Seclusion has become a contentious practice and initiatives have commenced to reduce or eliminate its use. This paper presents the initiatives that were introduced during a seclusion reduction project that was undertaken at an Australian forensic hospital. These initiatives are based on the six core strategies that have been successfully used in North America to reduce seclusion. However, there are challenges (patient characteristics, prisoner culture and ensuring safety) and opportunities (longer admissions, higher staff-patient ratio, staff confidence, sound risk assessment and management) that can influence projects to reduce seclusion in a forensic hospital. During this project, the frequency (mainly multiple seclusions of patients) and duration of seclusion events were reduced but there was less reduction in the number of patients that were secluded. It is possible that the strategies were successfully supported by the identified opportunities to reduce the frequency and duration of seclusion but the challenges were significantly powerful in the early period of admission to prompt the need for seclusion. Reducing seclusion in a forensic hospital is a complex undertaking as nurses must provide a safe environment while dealing with volatile patients and may have little alternative at present but to use seclusion after exhausting other interventions.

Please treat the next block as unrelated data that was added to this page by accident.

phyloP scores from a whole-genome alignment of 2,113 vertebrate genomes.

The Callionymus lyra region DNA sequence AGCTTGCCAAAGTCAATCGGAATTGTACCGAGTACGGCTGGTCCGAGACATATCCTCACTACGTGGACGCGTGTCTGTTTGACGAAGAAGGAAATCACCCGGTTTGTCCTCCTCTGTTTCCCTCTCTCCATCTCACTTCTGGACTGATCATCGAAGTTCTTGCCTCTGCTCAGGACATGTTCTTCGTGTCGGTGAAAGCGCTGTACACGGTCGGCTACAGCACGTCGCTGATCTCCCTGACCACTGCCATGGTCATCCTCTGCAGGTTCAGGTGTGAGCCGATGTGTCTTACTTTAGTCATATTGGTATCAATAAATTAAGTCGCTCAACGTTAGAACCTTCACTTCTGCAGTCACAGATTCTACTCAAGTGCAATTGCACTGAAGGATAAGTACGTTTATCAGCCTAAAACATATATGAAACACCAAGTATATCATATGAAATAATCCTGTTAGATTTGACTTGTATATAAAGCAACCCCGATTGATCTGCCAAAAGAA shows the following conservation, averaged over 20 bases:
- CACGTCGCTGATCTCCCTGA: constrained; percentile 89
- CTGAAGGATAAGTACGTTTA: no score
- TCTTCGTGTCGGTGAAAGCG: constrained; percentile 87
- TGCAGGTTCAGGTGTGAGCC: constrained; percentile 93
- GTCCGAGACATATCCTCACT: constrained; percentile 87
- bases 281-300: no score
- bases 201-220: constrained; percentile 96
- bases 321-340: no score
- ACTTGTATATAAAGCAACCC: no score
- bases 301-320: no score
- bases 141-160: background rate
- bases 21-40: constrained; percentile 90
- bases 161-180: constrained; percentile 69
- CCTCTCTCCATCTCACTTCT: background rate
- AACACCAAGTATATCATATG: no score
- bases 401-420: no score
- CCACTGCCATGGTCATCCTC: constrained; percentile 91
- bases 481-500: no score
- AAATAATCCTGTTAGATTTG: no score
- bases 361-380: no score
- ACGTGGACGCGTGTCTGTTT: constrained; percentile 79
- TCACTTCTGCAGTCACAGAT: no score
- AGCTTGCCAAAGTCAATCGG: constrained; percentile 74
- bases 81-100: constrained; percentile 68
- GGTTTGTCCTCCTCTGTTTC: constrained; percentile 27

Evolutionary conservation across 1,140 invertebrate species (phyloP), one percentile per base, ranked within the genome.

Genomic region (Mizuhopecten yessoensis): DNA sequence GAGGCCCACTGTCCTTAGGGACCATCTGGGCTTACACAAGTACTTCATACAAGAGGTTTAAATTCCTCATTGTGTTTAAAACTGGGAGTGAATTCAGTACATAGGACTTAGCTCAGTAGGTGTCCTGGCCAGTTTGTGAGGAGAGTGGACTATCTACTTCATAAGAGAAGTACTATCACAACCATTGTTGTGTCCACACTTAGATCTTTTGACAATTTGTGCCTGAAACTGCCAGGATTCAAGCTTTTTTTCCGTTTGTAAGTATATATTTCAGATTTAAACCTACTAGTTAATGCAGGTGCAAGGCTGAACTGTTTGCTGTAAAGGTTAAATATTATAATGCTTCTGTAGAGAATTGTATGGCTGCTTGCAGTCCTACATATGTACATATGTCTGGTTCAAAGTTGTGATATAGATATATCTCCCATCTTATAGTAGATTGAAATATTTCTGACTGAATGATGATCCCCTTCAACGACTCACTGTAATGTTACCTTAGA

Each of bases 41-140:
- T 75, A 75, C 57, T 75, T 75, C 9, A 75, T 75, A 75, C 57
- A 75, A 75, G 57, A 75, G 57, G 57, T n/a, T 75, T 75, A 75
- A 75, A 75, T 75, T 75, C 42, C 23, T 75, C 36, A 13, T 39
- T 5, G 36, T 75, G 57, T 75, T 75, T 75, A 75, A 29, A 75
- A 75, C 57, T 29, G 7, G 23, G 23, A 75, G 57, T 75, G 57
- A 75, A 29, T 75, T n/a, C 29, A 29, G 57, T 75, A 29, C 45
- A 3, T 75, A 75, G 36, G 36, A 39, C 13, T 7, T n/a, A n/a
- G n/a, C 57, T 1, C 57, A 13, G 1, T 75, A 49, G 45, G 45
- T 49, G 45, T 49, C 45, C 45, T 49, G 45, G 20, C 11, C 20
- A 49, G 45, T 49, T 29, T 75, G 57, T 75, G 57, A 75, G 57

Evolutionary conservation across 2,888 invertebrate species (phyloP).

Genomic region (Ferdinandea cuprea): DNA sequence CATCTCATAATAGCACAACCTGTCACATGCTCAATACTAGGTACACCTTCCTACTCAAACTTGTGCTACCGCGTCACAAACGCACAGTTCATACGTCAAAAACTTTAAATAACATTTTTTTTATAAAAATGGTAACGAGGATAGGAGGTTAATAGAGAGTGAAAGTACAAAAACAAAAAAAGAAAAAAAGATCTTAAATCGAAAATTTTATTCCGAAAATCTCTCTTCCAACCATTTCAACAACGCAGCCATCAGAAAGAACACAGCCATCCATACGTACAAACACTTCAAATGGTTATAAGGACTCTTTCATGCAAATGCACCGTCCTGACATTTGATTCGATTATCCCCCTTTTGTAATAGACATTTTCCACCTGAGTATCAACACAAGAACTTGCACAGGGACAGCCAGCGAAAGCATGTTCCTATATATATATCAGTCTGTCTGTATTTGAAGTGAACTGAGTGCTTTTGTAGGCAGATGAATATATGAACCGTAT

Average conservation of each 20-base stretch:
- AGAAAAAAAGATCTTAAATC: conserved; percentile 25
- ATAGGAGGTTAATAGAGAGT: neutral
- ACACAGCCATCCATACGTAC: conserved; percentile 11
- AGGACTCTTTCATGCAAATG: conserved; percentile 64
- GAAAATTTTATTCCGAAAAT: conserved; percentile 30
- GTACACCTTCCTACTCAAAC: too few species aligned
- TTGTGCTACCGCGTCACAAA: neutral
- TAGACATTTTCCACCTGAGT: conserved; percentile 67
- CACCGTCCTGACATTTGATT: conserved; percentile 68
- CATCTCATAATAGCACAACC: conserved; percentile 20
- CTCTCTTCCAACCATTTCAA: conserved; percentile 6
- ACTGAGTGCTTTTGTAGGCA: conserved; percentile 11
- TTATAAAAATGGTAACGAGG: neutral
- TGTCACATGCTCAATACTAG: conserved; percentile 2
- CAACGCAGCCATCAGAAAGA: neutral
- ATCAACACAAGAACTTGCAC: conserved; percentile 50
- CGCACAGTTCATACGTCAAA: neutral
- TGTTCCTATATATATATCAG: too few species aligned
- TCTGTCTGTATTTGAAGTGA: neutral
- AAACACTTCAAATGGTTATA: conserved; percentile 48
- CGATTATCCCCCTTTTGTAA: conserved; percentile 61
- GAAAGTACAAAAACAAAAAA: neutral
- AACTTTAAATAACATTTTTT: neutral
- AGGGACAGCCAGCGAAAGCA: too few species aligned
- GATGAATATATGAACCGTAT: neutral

© 2011 Blackwell Publishing.